Redistricting Commission To Consider How Inmates Are Counted

PROVIDENCE, R.I. (AP) — The commission that's redrawing political districts in Rhode Island is going to consider the way inmates are counted for census and redistricting purposes.

The commission said Friday that it's adding a meeting to its schedule to discuss the topic.

Inmates are counted at their prison addresses rather than their home addresses. The state Senate has approved legislation in the past to change this, but it stalled in the House.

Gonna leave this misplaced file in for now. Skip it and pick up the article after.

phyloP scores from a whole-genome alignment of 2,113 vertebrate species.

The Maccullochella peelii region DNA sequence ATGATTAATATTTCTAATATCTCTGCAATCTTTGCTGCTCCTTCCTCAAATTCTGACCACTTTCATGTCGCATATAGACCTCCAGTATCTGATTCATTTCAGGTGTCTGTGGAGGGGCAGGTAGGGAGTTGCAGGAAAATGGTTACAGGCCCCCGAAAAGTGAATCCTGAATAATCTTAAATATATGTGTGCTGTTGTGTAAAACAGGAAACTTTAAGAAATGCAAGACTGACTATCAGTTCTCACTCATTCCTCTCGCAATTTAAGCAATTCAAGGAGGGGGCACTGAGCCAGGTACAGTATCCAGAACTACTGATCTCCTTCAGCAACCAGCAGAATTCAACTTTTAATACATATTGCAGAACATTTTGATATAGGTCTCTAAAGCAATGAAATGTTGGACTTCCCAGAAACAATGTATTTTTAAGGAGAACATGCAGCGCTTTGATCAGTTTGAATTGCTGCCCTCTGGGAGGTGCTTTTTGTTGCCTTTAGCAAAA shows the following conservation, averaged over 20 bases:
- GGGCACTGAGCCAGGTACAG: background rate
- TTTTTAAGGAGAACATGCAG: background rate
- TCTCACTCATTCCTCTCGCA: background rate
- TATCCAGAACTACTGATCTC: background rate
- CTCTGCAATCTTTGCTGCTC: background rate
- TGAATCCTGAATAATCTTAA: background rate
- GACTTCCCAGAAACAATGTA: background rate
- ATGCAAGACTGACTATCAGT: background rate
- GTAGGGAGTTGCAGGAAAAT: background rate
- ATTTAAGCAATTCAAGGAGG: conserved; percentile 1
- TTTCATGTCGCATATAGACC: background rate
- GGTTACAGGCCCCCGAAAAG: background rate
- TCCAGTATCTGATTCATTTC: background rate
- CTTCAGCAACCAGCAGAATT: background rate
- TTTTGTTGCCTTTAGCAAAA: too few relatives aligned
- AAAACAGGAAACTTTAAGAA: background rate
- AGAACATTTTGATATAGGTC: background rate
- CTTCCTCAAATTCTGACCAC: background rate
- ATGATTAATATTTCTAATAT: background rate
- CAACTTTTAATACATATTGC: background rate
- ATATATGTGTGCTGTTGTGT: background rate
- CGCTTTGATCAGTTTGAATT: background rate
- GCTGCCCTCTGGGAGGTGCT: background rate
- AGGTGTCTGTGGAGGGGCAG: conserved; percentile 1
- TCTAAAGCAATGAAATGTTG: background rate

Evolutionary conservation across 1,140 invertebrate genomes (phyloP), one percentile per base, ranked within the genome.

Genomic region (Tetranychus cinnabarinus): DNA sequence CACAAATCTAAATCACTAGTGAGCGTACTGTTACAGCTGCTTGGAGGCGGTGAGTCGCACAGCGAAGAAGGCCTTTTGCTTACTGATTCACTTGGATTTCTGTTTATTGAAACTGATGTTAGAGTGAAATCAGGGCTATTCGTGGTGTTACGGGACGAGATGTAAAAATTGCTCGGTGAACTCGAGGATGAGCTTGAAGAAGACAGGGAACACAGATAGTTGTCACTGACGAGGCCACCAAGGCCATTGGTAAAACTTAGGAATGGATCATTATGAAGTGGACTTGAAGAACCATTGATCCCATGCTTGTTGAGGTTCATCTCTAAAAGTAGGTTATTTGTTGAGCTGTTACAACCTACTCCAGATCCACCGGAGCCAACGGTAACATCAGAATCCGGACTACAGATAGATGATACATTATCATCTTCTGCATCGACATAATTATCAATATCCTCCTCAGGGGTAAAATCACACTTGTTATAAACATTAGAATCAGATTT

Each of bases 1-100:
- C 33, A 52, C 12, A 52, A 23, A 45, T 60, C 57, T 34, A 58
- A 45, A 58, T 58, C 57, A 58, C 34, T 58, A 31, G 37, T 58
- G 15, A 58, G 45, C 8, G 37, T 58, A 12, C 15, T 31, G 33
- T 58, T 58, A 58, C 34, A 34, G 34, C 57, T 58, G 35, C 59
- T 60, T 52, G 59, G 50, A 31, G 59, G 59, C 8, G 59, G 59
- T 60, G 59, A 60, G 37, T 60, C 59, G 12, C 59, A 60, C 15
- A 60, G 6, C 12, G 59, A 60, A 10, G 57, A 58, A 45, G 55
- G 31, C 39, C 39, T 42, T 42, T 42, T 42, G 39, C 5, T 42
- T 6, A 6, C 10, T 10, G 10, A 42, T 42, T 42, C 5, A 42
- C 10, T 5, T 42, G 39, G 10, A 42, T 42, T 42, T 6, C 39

Former state Sen. Harold Metts, a Providence Democrat, sponsored the bill, saying that "prison-based gerrymandering" can shift political power significantly because counting inmates at the prison in Cranston as Cranston residents affects the makeup of districts in that community and can dilute minority voting strength statewide.

The additional hearing will be scheduled at the State House within two weeks.

The state constitution mandates redistricting for the General Assembly districts and the two congressional districts after each 10-year census. Rep. Robert Phillips, a Woonsocket Democrat, and Sen. Stephen Archambault, a Smithfield Democrat, lead the commission.